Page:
Gallery Night’s 2024 Season Begins: Hop on a bus and see some art!

Photo via Gallery Night.

As a recent college graduate who is always looking to save a pretty penny, I’m frequently looking for budget-friendly things to do. I was in luck this month, as Gallery Night Providence started back up with its free guided tours. On the third Thursday of every month from March to November, Gallery Night Providence offers free guided trolley and mini-coach bus tours to museums, galleries, and studios throughout the city and surrounding areas. I consider myself someone who likes and appreciates art, but rarely looks for “the deeper meaning.” So I hopped on the bus on opening night to see what they had to offer a novice art enthusiast such as myself, and was not disappointed. 

Gallery Night offers a variety of tours, which leave between 5 and 7pm, and each tour offers four stops. Depending on the tour you choose, you’ll either catch your ride at the Graduate Hotel or the WaterFire Arts Center, where you’ll be met by friendly and informative staff and while you wait, you can take in the absolutely stunning architecture of the Graduate Hotel or the current show at WaterFire.

My tour’s first stop was at the AS220 Aborn Gallery on Empire Street. AS220 is an artist-run non-profit that offers rotating galleries and is an unjuried and uncensored space for artists to create, perform, and exhibit their work. The current show on display is “Dear You” by Ruby T. Lopez Rios. Rios was at the gallery as our tour arrived and gave us the rundown on what inspired her. 

She said she was inspired by the composition notebooks she journals in and as you walk into the gallery, you walk into her inner thoughts that she collected in those notebooks. Paintings, textiles, and poems adorned the room. Journal entries embroidered onto fabric that looked like notebook pages caught my eye, as well as black and white paintings of her family members from important life events. She was more than happy to talk with the gallery patrons and answer questions about the art. I found the work to have something that everyone in our group could appreciate.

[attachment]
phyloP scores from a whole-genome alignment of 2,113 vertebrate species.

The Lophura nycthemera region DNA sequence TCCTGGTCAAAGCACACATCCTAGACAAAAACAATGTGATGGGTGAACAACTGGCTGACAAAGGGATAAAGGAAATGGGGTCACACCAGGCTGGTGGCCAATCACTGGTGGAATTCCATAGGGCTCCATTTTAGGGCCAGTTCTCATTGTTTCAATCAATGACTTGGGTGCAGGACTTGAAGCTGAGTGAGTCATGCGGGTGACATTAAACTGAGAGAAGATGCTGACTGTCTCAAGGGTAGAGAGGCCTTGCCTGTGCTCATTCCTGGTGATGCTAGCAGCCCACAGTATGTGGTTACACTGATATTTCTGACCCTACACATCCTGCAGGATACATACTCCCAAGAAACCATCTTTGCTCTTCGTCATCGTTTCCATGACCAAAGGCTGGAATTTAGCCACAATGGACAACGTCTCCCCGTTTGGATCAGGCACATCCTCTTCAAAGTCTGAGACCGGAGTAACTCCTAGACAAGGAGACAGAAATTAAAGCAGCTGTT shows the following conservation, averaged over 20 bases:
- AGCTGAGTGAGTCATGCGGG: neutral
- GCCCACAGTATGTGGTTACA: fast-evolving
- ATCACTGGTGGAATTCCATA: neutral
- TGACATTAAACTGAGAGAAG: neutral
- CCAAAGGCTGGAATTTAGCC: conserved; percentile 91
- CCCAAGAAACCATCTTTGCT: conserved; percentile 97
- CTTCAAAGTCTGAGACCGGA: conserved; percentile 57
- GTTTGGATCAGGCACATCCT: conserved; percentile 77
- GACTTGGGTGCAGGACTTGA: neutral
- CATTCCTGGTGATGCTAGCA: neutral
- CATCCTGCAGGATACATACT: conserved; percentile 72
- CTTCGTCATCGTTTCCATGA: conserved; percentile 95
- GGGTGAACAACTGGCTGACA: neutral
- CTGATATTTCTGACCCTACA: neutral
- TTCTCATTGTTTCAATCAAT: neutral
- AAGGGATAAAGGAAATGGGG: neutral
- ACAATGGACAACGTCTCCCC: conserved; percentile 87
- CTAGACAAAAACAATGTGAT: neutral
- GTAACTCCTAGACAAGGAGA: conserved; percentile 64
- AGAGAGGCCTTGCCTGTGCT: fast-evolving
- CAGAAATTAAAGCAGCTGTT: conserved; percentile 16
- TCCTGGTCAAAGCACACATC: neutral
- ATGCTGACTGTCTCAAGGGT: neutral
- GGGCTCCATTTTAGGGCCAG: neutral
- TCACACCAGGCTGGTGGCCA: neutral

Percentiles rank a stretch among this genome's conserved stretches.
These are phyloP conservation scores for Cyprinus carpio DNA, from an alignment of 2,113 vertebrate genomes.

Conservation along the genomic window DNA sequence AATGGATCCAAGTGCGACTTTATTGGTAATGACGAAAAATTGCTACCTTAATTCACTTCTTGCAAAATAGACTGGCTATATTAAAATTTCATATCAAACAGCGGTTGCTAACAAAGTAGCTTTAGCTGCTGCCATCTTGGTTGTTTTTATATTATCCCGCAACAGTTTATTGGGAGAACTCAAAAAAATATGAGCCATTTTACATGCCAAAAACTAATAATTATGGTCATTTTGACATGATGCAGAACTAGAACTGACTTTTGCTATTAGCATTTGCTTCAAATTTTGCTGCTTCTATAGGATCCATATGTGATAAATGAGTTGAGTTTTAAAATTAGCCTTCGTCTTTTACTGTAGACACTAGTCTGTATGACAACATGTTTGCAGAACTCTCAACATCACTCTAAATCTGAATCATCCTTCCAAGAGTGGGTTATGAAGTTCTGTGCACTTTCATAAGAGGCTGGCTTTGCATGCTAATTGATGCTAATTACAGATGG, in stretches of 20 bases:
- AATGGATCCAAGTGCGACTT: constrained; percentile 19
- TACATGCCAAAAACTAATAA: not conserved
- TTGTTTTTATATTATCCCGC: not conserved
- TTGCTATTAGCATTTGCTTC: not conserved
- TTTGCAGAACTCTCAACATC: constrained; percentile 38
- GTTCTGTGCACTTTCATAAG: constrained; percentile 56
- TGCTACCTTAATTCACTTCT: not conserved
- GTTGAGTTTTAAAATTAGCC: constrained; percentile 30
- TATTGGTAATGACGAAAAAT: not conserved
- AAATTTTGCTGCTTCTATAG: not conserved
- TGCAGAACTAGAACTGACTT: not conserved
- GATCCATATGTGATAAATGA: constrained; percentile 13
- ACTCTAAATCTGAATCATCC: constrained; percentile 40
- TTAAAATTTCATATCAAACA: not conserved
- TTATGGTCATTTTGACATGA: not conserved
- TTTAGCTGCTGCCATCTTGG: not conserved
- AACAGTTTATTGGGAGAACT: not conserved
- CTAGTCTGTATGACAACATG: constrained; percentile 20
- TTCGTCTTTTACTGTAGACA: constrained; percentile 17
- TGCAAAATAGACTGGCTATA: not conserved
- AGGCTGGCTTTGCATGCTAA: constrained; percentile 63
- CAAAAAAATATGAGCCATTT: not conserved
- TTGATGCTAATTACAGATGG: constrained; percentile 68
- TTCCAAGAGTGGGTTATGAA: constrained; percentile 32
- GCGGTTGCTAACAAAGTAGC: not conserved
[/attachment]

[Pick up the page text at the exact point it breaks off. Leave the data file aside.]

The next stop at the David Winton Bell Gallery, located on College Street, was by far my favorite. Running through June 2, the “Barbara T. Smith: Proof” survey exhibition is on display. I had never heard of her before this, but a very knowledgeable curator filled us in upon arrival. Smith, who is still with us at a young and spry 93 years of age, is for a lack of better terms, pretty freaking cool. Smith is a performance artist who also works with mixed media as well as integrating a lot of technology into her work, which, considering her heyday was in the ‘70s is quite impressive for what she accomplished with it. I would highly recommend reading more about her. The exhibition featured everything from her early work with xerox, mixed media installations such as “trunk piece,”  to videos of her performance art and microchip panels she used in her work. My favorite piece by far was “Field Piece” which was an immersive installation that exhibited from 1969-1972. While the piece has been damaged over time, videos and pictures remain to tell the story. In brief, it consisted of 180 translucent 9.5-foot-tall flexible fiberglass blades, representing grass to make up a field. Each of these blades was activated by foot pressure which then would light up the blade that was interacted with. The use of technology here is insanely impressive to me and it’s definitely worth a deeper dive.

As a break from the gallery-style stops, we headed to Studio Hop, a local studio and art shop. They showcase art from many local artists, as well as artists from around the globe. On display they have unique jewelry, vintage clothing and accessories, pottery, hand-crafted plushies, furniture and more. A small shop, but packed with so much to look at.  Their backroom offers a few more unexpected pieces and overall the shop had good variety. The staff there was very attentive and was happy to let you poke around or answer questions if you had them.

Last but not least we headed over to the Rhode Island Center for Photographic Arts on North Main Street. This gallery was the ‘10th International Juried Exhibition’ and featured photographs from many different artists from all over the states. There was a friendly communal environment, and some of the photographers were there with their work. There was no singular theme and everyone in the group was able to find something that they found interesting.

I found that there was a good amount of time spent at each stop and I was able to fully enjoy what each had to offer. Each stop was different enough that it didn’t feel repetitive or that I was getting sick of a certain style or medium. I would absolutely recommend making it to the next Gallery Night to see what hidden gems you can find.